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FAQs About Trading in Your Home's Equity for Cash
(page 3 of 4)
4. How Do I Know When It's Time to Refinance? With the New Lower
Interest Rates, Is It Worth Refinancing? When looking to refinance
be sure to see if you will be able to lower your monthly payments by enough
to also pay off the closing costs on the loan before you sell the house.
Remember, there is no such thing as no-cost refinancing,
no matter what anyone tells you. You will either be paying a higher interest
rate than you would otherwise or you will be borrowing the closing costs.
Never let lower payments be the mitigating factor for your choice, discuss
and understand how the lender is including the costs for closing the loan,
5. I Have the Need to Consolidate My Other Debts and I Have
Heard That I Can Secure a Mortgage for up to 120 Percent of My Property's
Value. What Do I Need to Know About This Process and Are There Any Pitfalls
to Look Out For? This is usually not an advisable strategy. By
refinancing for more than the property's value you will have a hard time
selling the property, when the time to do so arrives, because you will
undoubtedly be short funds and also be responsible to pay agent fees at
the same time. If you think the value of your property is going to increase
dramatically, to off set this deficit, you need to really consider many
more factors, all of which are not absolute or reliable. Chances are you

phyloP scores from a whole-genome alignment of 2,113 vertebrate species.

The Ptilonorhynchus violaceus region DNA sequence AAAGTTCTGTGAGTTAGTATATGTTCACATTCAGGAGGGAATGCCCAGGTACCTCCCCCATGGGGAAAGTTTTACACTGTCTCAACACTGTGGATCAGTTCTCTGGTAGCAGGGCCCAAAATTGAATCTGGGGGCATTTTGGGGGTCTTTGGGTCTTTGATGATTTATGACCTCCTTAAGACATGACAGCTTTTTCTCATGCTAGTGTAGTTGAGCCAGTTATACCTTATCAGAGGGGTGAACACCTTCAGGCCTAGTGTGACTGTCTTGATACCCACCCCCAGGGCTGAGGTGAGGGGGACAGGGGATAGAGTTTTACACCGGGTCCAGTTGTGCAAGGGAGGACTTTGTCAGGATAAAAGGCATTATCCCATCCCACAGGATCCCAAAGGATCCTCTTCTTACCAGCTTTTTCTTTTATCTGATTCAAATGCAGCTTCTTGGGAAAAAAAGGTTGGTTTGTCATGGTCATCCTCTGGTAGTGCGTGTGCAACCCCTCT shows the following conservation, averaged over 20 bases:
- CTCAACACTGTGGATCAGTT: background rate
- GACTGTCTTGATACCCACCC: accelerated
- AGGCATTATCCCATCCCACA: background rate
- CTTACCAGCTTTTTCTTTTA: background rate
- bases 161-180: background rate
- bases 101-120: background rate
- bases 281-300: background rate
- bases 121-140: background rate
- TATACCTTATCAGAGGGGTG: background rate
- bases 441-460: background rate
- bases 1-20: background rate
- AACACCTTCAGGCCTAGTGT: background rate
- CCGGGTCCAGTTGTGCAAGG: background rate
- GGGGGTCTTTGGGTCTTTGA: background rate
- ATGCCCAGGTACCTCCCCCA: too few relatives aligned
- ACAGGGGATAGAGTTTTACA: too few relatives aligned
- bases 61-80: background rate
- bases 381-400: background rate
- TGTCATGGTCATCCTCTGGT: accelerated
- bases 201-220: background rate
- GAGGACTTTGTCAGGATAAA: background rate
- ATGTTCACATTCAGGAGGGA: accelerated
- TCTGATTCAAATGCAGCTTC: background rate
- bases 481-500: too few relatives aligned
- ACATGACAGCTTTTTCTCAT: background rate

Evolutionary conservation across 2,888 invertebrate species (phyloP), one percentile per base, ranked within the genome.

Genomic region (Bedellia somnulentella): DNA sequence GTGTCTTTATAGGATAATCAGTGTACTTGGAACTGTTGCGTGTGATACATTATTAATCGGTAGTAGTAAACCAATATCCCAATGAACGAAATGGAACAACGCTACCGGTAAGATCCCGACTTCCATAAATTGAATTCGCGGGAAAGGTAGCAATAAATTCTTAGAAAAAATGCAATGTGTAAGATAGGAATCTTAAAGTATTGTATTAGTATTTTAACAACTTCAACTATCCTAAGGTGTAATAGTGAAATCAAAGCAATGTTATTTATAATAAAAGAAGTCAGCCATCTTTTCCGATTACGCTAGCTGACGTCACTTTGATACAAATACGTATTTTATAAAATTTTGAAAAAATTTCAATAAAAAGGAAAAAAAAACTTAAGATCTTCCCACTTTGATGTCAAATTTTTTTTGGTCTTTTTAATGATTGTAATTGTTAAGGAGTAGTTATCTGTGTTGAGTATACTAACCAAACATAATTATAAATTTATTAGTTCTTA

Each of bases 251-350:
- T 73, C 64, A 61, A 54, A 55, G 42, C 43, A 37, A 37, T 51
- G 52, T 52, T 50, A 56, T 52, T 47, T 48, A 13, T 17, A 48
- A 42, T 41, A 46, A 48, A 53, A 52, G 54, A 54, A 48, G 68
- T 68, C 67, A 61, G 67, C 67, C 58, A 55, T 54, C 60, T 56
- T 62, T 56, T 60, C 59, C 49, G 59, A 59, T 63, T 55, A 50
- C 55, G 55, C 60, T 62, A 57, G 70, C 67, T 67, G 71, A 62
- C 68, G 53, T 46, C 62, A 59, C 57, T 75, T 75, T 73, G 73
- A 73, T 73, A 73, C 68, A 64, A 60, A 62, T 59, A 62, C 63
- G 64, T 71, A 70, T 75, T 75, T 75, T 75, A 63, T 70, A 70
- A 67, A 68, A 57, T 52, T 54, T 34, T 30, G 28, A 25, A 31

will end up behind the mortgage 8-ball and suffer for it. Be careful!
The government will also disallow some of your tax benefits with this
type of scheme. If the funds you receive from refinancing do not contribute
to improvements on the property, or the acquisition of a new one, you
do not receive the full tax benefit normally associated with this type
of loan. Further, your total home equity debt is limited to the smaller
of: $100,000 or the fair market value of your home, less the amount owed
on your original mortgage. Interest on amounts over the home equity debt
limit gis enerally treated as personal interest and is not deductible.
6. I'd Like to Refinance My Home and Take Cash Out to Pay Off
Loans, and Credit Card Bills and End Up With Additional Cash to Invest
in Property. My Spouse Just Wants to Leave Things Alone and Just Keep
Paying Our Bills in the Traditional Manner. Which Choice Would You Opt
For? Mortgage loans on a primary residence are the least expensive
form of borrowing for most consumers. That's especially true if you can
use the mortgage interest deduction on your state and federal income taxes.
Assuming you can use the mortgage interest deduction, the effective rate
on the new mortgage should be less than even your auto loan. You can estimate
your effective after-tax rate on your mortgage by multiplying the interest
rate by one minus your tax rates.
Also keep in mind that any time your LTV, loan to value ratio, is above
80% you will be required to get PMI, private mortgage insurance. That
means you will be restricted to what you may use your mortgage money for.
The IRS also requires that the home equity portion of your mortgage be
less than $100,000 to allow for the Home Mortgage Deduction, HMD.
By trying to eliminate your other debts, car loans, credit cards, etc
you do pay them off but you also start paying out on them through your
new mortgage, and that can take up to thirty years. Does the immediate
debt relief warrant this strategy? You can, however, help this situation
by making extra payments against the principal. Consider if you can do
this each and every year, and maybe you will be able to shorten the overall
term of the loan by five or six years. If you are considering taking cash
out to invest in property, you're taking on the high risk that the appreciation
in property values won't outpace your interest expense. Mortgages run
for very long periods, and it is virtually impossible to foresee all future
events, so always be prepared for the worst and be conservative in your